In the next step, students try to master the skill by using it in their writings. After that, the instructor takes a look at the individual works and determines the following action to be taken in the workshop. Share time is when students share their works with others.

4.    Can a fresher be a freelance writer?

You can become a freelancer with no experience if you can still produce enough sample writings to showcase to any potential employers willing to hire freshers. These writing samples could build an impressive and credible portfolio for you.

You can start by creating a blog of your own and posting regularly. Medium, Quora, Goodreads, etc are other platforms where you can write to increase your digital presence.

Now, it’s time for you to stop worrying about writer’s block. Join one of these dedicated virtual groups for writers and notice your steady progress in writing. You might also earn reliable friends for a lifetime.

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11 Top Writing Communities You Should Join and Why

The life of a writer is pretty solitary, both by design and necessity. While you may find yourself in the neighborhood coffee shop a few days a week just for a change of pace, being a writer can be lonely and quiet.

Well-meaning as they are, your friends and family don’t understand the nuance between conflict and crisis. Try as they might, they can’t relate to the complexity of creating a consistent voice . And, heaven help them, they’ll never get the agony of choosing between traditional and self-publishing .

It’s no wonder that writing and alcohol are familiar companions.

But it’s not happy hour yet. Here’s the good news: you’re not alone. In fact, right this moment, writers just like you are actively participating in writing communities all over the web. It’s time that you meet.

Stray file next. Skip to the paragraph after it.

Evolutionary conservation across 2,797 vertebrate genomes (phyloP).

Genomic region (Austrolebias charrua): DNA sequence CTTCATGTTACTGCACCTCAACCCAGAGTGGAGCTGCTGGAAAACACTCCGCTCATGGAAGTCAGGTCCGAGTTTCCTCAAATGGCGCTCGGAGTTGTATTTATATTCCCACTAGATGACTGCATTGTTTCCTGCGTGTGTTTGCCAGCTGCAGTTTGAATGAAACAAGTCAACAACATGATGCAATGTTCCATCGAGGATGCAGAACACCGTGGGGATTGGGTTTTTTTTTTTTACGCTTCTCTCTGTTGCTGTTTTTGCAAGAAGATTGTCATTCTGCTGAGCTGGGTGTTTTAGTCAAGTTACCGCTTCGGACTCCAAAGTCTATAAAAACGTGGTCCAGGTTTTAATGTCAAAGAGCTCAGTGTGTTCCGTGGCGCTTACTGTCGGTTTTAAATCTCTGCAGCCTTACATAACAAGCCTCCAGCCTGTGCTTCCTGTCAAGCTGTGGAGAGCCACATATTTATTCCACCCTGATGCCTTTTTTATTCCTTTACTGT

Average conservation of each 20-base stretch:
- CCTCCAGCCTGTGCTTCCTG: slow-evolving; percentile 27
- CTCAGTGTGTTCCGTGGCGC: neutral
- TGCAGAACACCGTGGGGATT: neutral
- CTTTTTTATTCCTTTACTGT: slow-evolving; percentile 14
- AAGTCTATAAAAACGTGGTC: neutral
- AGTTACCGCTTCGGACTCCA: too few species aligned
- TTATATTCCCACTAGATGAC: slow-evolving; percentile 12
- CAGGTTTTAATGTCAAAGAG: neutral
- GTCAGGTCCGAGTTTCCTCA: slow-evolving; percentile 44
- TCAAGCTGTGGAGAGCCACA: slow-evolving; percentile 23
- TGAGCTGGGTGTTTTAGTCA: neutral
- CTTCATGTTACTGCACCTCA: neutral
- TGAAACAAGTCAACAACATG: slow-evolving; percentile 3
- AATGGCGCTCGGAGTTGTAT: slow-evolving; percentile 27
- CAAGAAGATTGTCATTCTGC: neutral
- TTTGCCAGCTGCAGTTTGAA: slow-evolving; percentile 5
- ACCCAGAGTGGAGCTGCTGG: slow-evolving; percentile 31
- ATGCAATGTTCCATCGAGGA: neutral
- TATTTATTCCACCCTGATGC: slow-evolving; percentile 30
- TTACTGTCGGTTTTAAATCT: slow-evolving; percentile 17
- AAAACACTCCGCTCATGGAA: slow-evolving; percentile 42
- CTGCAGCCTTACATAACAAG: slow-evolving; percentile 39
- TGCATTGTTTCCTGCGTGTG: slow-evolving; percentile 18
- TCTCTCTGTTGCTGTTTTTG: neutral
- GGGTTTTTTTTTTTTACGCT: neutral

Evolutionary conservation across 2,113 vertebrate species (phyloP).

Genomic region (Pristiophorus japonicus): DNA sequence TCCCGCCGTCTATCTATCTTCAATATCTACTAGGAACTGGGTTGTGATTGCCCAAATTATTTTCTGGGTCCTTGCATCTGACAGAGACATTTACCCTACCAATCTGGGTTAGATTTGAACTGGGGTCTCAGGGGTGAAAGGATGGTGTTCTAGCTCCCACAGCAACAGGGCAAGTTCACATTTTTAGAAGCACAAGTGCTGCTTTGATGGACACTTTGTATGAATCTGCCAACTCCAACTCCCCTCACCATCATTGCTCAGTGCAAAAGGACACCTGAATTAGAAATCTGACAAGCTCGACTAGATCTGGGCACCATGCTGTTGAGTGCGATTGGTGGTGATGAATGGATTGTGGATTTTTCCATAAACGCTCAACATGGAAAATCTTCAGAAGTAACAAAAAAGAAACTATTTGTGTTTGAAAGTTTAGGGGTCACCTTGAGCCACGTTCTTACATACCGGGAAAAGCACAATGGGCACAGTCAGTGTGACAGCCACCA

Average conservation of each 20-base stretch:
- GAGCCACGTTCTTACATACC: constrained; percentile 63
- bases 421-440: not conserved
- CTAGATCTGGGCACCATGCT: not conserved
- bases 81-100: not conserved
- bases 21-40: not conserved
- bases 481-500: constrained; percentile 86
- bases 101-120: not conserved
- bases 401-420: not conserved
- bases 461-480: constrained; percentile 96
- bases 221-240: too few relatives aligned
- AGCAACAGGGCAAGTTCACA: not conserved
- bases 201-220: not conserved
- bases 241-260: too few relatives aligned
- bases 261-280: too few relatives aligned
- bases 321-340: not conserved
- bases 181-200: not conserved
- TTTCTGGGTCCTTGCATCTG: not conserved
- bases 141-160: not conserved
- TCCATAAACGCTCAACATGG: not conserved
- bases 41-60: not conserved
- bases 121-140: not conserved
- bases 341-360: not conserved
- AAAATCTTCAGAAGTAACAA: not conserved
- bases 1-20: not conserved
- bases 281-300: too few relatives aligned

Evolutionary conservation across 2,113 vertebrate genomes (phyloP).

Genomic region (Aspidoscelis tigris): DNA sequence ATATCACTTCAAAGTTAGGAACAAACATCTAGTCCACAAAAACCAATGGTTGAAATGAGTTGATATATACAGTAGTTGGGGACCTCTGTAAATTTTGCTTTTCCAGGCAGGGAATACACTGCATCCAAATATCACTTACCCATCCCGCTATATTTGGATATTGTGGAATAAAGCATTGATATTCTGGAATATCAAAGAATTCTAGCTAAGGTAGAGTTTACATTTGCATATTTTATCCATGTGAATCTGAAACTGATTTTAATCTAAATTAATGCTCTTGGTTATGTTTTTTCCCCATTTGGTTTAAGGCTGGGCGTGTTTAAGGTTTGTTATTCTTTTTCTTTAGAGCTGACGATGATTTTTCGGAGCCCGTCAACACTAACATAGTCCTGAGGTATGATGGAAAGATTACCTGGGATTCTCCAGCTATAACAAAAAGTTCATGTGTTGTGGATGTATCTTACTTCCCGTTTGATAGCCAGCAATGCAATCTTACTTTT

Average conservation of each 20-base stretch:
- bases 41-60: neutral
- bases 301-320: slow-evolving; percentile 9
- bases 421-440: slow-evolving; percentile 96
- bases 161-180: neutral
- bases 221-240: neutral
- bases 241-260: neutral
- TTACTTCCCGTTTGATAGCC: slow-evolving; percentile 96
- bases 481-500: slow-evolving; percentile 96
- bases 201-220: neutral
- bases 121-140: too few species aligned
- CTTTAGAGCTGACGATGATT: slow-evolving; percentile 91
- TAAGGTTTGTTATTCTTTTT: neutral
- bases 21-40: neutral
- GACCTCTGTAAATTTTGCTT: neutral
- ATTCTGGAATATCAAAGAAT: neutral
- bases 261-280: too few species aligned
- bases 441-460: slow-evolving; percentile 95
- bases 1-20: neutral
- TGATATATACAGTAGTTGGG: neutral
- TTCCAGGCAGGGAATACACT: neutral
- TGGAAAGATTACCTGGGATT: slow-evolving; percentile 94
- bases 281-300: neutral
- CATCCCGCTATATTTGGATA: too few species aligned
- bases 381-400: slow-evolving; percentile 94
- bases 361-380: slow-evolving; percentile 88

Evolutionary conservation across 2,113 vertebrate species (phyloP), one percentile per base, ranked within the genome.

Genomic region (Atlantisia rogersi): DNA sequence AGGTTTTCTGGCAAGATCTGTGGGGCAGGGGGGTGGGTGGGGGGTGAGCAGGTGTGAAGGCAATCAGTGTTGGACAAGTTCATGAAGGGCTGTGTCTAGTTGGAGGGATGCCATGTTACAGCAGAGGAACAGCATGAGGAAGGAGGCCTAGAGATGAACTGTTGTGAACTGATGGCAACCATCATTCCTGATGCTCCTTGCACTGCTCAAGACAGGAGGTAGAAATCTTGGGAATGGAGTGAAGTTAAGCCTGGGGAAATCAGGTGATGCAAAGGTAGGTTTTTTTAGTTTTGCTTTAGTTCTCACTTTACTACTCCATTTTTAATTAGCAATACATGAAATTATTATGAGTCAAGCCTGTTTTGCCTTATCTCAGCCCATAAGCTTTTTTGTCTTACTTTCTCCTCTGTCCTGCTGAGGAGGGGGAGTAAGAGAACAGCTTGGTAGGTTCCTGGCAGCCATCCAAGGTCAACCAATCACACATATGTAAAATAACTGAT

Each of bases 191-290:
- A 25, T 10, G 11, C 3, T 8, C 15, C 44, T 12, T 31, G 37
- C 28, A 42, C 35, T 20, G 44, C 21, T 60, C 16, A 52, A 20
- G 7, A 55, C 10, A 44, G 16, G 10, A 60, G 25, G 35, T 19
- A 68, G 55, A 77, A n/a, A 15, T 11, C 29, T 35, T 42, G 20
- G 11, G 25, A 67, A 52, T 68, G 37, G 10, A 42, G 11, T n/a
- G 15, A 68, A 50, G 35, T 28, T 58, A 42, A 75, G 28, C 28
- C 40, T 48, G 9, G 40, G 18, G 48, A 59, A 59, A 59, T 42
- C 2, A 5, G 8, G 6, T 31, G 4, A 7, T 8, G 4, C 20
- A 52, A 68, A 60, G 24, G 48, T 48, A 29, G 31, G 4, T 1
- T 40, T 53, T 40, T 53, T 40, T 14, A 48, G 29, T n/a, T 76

But first, you may be wondering, what’s the point of joining a writing community? I’m glad you asked, because there’s a lot of compelling reasons to join. Let’s break it down:

Have you ever gotten to a point in your story where something just doesn’t sound right, but you can’t figure it out? You don’t want to ask your friends and family for their opinion because, let’s be honest, they’ll just say it sounds great to avoid hurting your feelings (even when you know it doesn’t).

Submitting a difficult piece to your writing community allows you to get honest, actionable feedback while you’re still working on your manuscript.

+Support & Encouragement

Writers understand other writers. They understand what it’s like to fall in love with a character, to struggle with dialogue, and to build entire worlds from scratch. These are your people. You need an environment where you can talk to fellow writers who struggle in the same areas you do. Those people can also help pull you from the mire of despair when the going gets tough, and they’ll motivate you to write those last thousand words.

After you’ve written and edited your book, you can ask your writing community to review your book. Swapping reviews is a popular practice. It’s free and easy to do, and a win-win for both writers.

+Beta Readers